Even though Republicans under Donald Trump seem to have abandoned their traditional objections to deficit spending and government intervention in corporate affairs, Sanberg believes Democrats are still largely allowing the GOP to set the terms of the economic debate and frame it as a clash between the conservative party of small government and growth, and the socialist party of big government and welfare.

For all the economic ideas from the left that have become early litmus tests in the Democratic primary race, the only real argument for growth is coming from Washington Governor Jay Inslee and his pitch that renewable energy and environmental cleanup are job creators. He talks about raising the minimum wage in Washington and having the most robust state economy in the country.

To be sure, he has a name-recognition problem. No one knows who Sanberg is. But he’s hoping the right mix of attributes could make him an appealing, interesting alternative—like Pete Buttigieg, the mayor of South Bend, Indiana, whom he also knows from Harvard—to the better-known candidates.

Bradley Tusk, a Democratic operative who went to work for Bloomberg and then became an investor himself, said that Sanberg might actually be the exact wrong mix right now.

“Feels like he may have the worst of both worlds—all of the personal history progressives hate (i.e., someone who’s made money) and support for ideas that are now much harder to advance post-Mueller,” Tusk wrote in an email. “Running to advance the far left platform without having the credibility to win over left wing voters seems like a tough combination.”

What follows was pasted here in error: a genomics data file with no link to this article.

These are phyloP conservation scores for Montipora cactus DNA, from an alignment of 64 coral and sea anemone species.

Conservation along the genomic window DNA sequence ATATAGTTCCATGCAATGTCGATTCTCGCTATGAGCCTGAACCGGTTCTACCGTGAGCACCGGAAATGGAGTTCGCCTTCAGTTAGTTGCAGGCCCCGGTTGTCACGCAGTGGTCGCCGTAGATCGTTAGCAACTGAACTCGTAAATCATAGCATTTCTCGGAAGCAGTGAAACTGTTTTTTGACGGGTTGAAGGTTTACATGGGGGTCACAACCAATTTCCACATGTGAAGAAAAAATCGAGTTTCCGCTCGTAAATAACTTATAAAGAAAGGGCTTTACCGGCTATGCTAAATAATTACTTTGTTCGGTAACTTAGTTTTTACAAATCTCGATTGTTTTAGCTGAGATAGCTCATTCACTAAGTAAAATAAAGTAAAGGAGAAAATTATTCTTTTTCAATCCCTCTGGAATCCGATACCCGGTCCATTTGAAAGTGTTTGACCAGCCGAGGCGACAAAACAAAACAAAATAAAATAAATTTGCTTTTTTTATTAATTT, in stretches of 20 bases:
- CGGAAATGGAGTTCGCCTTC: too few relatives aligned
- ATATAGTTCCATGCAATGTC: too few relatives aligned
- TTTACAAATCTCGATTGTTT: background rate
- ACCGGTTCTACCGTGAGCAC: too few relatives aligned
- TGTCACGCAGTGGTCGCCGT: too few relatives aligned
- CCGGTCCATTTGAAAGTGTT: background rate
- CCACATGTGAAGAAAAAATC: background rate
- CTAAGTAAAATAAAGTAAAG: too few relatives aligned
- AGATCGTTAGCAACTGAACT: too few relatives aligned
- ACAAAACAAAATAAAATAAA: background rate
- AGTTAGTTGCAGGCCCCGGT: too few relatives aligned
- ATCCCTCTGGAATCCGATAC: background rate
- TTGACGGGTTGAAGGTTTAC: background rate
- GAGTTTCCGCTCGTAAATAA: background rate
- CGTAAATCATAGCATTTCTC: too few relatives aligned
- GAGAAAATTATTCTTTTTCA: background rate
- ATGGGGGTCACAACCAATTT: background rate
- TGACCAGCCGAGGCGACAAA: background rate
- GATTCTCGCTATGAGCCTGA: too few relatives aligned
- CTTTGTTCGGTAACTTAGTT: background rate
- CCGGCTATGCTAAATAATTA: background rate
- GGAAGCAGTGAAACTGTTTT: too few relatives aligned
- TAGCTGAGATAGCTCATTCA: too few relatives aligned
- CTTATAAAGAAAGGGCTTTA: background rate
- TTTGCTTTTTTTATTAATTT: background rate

Tusk added, “He doesn’t need to run for president to have an impact.”

Last week, Sanberg bounced between Iowa and South Carolina, then headed back home to California to announce that Leonardo DiCaprio was joining his company as an investor as part of a new initiative barring money in its accounts from being lent to fossil-fuel companies.

Sanberg said he won’t make a final decision about his own presidential plans until April 15, when Working Hero’s focus culminates on tax day. Days later, he’ll head back to Iowa and South Carolina to host Passover seders—he’ll do the Iowa one in Ames and invite Steve King, a local congressman who’s become famous for his apologetic attitude toward white nationalists.

Whether or not he runs—and if he does, he said, he won’t self-fund—Sanberg said he’s determined to try to push Democrats to a different way of talking about poverty and economics.

“When we were growing up, we used to think that your view of whether you were conservative or liberal was about how you should help people, not whether you should help people,” Sanberg told me.

The same way some working-class voters felt forgotten by the Democrats and gravitated to Trump in 2016, Sanberg said, every day now there are people who fall behind on their mortgages, their student loans, even their grocery bills.

“So much of our politics tells everyone that they’re middle class … But when you live paycheck to paycheck, when you’re waking up in a cold sweat in the middle of the night, that’s not middle class, that’s poverty,” Sanberg said. “Somewhere along the line, the definition of poverty was stolen by the statisticians. We need to reclaim as Democrats the definition of poverty for those who live it. Poverty isn’t what the statistics say—poverty is the lived experience of real people in America.”